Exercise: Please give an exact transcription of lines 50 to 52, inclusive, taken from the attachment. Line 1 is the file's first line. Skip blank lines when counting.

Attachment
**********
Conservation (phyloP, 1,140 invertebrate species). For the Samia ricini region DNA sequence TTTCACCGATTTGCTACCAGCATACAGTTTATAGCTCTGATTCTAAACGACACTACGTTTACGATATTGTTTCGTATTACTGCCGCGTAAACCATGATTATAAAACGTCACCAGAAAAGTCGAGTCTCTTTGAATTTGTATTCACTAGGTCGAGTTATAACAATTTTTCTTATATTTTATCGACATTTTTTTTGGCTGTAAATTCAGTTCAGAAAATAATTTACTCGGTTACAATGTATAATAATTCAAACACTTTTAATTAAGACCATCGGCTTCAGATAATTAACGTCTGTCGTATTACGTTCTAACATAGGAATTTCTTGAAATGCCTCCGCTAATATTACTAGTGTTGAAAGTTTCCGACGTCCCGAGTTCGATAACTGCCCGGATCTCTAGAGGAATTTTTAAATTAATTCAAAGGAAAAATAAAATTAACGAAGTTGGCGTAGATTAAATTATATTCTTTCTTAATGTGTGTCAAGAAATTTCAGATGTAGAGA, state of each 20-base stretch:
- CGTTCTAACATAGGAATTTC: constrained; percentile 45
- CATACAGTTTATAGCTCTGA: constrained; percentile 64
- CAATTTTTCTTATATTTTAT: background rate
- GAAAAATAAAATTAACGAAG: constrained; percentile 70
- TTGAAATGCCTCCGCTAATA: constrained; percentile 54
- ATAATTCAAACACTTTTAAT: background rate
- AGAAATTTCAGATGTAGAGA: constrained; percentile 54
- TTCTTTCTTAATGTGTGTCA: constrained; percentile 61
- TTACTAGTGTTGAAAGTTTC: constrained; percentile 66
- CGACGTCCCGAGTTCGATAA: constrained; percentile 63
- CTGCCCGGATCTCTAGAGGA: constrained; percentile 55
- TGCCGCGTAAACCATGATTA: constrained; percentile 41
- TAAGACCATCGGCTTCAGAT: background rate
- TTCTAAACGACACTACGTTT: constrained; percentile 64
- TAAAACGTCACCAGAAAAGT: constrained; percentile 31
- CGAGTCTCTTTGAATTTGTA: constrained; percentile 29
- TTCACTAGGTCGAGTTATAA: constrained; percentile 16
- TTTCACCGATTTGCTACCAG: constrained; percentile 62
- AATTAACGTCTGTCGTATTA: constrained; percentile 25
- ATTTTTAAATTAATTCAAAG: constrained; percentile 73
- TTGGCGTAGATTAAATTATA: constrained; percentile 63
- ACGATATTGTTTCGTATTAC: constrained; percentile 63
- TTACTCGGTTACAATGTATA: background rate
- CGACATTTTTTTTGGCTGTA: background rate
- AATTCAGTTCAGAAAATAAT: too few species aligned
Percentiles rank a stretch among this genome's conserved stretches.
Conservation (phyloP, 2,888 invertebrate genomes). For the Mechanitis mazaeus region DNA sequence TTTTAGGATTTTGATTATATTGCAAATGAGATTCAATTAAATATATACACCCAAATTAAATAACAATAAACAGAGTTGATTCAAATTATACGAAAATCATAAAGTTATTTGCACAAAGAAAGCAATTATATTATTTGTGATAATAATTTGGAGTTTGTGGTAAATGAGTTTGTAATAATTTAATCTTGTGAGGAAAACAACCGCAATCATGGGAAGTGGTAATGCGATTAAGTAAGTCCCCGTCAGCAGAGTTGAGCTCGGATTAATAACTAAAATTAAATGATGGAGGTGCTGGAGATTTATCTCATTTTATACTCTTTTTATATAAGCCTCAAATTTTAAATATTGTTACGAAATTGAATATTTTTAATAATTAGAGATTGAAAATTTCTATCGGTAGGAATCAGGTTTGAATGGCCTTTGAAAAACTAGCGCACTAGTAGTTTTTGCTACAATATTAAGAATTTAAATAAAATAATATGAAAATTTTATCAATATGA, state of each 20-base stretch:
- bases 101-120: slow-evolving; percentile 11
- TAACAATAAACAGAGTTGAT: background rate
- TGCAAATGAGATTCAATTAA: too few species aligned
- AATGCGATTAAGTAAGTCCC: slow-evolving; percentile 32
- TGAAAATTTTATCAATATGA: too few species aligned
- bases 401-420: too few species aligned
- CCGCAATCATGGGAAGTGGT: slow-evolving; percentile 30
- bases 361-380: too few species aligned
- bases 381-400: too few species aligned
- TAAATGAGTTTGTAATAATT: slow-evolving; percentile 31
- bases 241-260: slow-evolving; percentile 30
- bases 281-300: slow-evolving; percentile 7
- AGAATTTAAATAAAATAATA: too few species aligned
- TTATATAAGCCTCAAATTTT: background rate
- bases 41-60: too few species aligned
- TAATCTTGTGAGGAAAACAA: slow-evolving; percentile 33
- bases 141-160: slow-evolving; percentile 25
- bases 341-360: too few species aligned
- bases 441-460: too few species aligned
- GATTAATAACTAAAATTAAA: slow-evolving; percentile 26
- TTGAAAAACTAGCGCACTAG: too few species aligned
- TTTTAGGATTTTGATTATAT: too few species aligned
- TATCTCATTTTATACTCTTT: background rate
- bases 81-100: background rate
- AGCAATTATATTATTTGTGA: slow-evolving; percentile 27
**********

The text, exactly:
- TTTTAGGATTTTGATTATAT: too few species aligned
- TATCTCATTTTATACTCTTT: background rate
- bases 81-100: background rate